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If you currently have been diagnosed with high blood pressure, or even if you have had it for a while and are taking medication, I want to give you some information that will help you reduce it and even come off the medication.
Although this is information may not be suitable for everyone, before you take any kind of action please consult your Dr.
It’s important to know what blood pressure actually is, after all, knowledge is power and the more you know the more you can do about it.
A lot of my clients have been diagnosed with high BP and when they come to see me they have no idea what it is and they struggle to make healthy lifestyle changes.
What is blood pressure?
Your blood pumps oxygen and nutrients around your body and the force that it pumps causes pressure on the blood vessels and this is blood pressure.
It’s measured in two metrics, The top number is systolic and the second is Diastolic. A healthy BP reading is about 120/80.
The systolic number is the highest amount of pressure the heart produces when it beats, and the diastolic is the lowest amount of pressure after it relaxes. Hence the two numbers.
Why is it so dangerous?
Having high blood pressure is dangerous because the pressure on the arteries put a huge amount of stress on them. Imagine a hosepipe bursting at the seams because there is too much pressure pushing the water through. Eventually, something will give way and it’s usually the joins that start to leak.
So the problem starts when you have high blood pressure for long periods of time, and most people don’t even know until something happens. It’s referred to as being a ‘silent killer’. That’s why it’s so important to lead a healthy and active lifestyle.
People with Hypertension are at risk from serious health conditions such as:
Haemorrhagic Strokes – When an artery in the brain ruptures after being weakened by high blood pressure.
Kidney Failure – The kidneys are full of arteries and prolonged stress from high BP can cause them to weaken.
Enlarged Heart – This is because the heart is a muscle and like any muscle, if you cause it to work hard, it will get bigger and stiffen, this inhibits the hearts capacity to pump blood and increases the risk of a heart attack.
Is it permanent?
You can absolutely reduce your blood pressure, many of my clients have, but if you have had any health conditions that have arisen as a result then that may be a different story. Even so, reducing it will have positive health benefits.
7 Tips you can do right now to Lower Your Blood Pressure
1. Switch out coffee and caffeine for green tea – The reason for this is that caffeine causes sharp spikes in blood pressure. So if it’s high it will go higher. Green Tea has a huge range of health benefits so it’s a win-win.
2. Start exercising – This doesn’t have to be super strenuous but studies show that regular exercise can reduce BP for up to 22 hours after the session. PEH – Post Exercise Hypotension. If you are new to exercise than getting active on a daily basis should be a priority. A 30-minute walk every day will start to make a positive difference.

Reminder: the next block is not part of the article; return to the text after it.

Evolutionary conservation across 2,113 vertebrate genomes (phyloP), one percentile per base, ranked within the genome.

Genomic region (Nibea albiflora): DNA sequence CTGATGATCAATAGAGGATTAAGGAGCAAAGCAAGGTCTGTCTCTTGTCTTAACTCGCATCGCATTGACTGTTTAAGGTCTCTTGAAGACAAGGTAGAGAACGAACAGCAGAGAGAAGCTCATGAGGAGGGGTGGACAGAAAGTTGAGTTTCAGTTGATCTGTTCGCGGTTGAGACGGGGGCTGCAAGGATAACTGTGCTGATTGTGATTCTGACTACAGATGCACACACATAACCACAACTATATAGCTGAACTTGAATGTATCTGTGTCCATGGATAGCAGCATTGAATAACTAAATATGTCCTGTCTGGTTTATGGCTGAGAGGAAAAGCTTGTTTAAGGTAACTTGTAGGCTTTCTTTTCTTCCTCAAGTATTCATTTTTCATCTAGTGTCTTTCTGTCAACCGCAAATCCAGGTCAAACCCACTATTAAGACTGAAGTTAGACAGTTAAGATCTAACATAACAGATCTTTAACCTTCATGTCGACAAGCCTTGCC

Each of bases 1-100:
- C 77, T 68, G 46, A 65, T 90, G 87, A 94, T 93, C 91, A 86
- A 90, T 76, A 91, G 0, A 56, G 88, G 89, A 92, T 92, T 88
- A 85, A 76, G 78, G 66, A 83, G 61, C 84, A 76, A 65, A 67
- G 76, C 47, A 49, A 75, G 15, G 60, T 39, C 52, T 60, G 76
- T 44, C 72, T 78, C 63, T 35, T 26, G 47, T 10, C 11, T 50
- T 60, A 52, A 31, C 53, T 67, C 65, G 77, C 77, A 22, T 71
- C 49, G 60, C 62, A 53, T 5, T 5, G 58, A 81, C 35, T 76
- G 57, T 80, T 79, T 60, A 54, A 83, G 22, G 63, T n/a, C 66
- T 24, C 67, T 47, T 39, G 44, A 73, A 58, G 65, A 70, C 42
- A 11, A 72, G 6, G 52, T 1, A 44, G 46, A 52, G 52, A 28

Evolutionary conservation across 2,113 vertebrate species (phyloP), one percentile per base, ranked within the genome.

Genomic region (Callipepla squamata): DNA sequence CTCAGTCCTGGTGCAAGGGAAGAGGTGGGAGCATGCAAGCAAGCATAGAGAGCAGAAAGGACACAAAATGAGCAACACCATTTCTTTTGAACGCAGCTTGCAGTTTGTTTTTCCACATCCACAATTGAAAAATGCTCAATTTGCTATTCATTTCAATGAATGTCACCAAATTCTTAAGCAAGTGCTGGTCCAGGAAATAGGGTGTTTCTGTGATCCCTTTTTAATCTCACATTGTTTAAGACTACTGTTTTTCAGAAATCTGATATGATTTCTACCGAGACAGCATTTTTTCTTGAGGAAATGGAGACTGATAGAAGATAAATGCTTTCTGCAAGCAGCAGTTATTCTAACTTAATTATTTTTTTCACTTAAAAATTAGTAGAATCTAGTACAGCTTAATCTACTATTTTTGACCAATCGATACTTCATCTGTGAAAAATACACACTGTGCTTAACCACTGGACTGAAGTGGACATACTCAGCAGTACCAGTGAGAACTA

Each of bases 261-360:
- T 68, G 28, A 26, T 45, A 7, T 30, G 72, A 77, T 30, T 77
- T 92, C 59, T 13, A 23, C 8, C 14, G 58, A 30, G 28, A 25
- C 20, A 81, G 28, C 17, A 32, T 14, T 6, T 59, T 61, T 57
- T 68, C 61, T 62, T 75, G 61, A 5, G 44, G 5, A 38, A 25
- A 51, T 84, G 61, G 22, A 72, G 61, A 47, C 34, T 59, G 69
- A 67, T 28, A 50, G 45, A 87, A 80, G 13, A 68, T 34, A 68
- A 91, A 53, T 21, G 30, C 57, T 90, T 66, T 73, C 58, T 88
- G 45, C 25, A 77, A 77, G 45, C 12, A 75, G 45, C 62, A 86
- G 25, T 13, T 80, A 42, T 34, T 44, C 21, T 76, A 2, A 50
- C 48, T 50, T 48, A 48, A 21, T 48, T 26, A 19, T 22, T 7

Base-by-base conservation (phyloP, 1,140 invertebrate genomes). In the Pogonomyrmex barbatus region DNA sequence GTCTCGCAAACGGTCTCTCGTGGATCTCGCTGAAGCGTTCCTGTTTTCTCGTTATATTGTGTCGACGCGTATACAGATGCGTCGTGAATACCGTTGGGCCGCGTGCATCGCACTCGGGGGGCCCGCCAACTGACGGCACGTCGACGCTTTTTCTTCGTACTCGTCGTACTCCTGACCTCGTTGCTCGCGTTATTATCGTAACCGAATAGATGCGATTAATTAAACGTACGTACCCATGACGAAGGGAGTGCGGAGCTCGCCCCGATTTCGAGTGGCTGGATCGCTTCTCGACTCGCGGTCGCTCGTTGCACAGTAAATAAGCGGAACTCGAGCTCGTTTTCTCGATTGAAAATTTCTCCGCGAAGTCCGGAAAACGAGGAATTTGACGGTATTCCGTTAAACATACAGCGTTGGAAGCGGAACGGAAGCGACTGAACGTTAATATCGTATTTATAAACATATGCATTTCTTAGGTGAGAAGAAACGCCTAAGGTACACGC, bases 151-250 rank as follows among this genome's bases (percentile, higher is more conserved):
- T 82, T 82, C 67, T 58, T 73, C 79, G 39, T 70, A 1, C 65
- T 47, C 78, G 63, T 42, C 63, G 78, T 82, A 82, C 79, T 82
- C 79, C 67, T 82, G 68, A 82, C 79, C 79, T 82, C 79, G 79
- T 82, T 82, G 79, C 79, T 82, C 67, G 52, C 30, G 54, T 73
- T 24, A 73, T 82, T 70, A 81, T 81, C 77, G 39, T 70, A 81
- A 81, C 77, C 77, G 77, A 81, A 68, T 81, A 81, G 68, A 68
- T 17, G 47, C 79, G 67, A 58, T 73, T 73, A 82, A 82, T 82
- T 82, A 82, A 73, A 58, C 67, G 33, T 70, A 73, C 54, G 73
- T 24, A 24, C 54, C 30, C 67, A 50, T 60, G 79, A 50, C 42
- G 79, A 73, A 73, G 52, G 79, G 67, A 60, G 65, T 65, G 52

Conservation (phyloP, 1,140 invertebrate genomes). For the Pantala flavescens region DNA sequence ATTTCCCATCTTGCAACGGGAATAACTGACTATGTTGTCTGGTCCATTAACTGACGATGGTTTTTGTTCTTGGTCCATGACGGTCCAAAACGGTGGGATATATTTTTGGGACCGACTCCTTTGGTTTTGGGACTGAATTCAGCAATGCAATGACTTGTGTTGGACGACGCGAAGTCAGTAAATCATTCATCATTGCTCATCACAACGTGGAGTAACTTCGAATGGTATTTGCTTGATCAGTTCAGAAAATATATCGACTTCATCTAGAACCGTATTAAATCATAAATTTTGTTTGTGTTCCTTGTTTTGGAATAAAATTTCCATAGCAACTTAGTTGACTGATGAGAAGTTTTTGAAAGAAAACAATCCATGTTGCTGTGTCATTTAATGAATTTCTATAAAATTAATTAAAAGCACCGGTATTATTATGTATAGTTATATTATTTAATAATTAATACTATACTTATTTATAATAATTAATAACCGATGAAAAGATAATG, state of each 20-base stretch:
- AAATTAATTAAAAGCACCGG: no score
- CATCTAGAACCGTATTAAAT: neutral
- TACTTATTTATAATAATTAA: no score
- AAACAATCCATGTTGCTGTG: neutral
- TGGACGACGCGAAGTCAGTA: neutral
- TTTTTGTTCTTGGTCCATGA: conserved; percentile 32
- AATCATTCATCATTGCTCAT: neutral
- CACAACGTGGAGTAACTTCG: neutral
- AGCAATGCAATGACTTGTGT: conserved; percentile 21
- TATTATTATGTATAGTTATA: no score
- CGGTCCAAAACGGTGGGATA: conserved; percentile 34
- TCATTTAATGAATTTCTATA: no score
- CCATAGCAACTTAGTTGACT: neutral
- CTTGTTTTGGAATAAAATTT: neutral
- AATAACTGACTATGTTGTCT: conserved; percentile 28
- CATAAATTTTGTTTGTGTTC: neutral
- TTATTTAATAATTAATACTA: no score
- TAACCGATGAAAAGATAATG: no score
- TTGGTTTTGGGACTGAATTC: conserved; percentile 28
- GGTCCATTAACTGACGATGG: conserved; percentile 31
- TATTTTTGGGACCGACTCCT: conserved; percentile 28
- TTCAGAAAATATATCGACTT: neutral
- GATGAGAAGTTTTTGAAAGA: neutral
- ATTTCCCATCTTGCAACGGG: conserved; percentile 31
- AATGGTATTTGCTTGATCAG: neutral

Weight Training is also beneficial and I recommend a full body workout twice a week. This workout should concentrate on working the major muscles of the body. Legs, back, chest core. This circuit will be a good start:
- Body Weight Squats
- Lateral Pull Down
- Seated Cable Row
- Chest Press
- Shoulder Press
You should concentrate on doing about 12 reps of each and avoid static holds. Breathing throughout this exercise must be a priority.
Intensity levels must be in the moderate ranges of about 50 – 60 % of your max heart rate. In other words when you workout it shouldn’t feel more than a 6 /10 in difficulty.
3. Drink more water – Well-hydrated veins and arteries will ease the heart’s workload.
4. Avoid Salt – Salt or sodium because when we consume too much salt, our blood gets salty. Our bodies try to dilute this by drawing in more water, this causes the blood volume, which causes the heart to work harder which increases your blood pressure. It’s advised to eat about 2300 mg a day or less. A good way to track this is using a food tracker such as myfitnesspal. But by eating less processed foods, and more fruit and veggies you will be on the right track.
5. Eat a variety of vegetables and fruits and foods high in potassium which helps balance out the negative effects of salt.
- Sweet potato
- Wild-caught salmon
- Dried apricots
- Coconut water
- White beans
6. Eat lean protein – A recent study published in Circulation reported that increasing protein intake may actually help lower systolic blood pressure by more than 2 mmHg. So Chicken breast, fish and lean cuts of unprocessed meat will be a staple.
How to do it, simply use your hand as a guide. For every meal, a palm-sized amount of protein should do the trick.
7. Lose weight – Doing all of the things above will help you lose weight, after all cleaning up your diet and adding daily exercise will do so much for your weight loss.
8. Bonus – De-stressing is a huge factor and it can be difficult to do. But try, Exercise is a great de-stressor, but more importantly, do things you enjoy, spend time with people you enjoy spending time with, and don’t worry about things you have no control over.
In my experience blood pressure can 99% of the time be controlled with lifestyle changes and it’s a lot better than taking medication to do it.
But don’t try and tackle everything in one go, just pick one thing and work at it, make it a habit and then tackle something else.
Start Afresh Personal Training and Co-creator of the Growing Younger Programme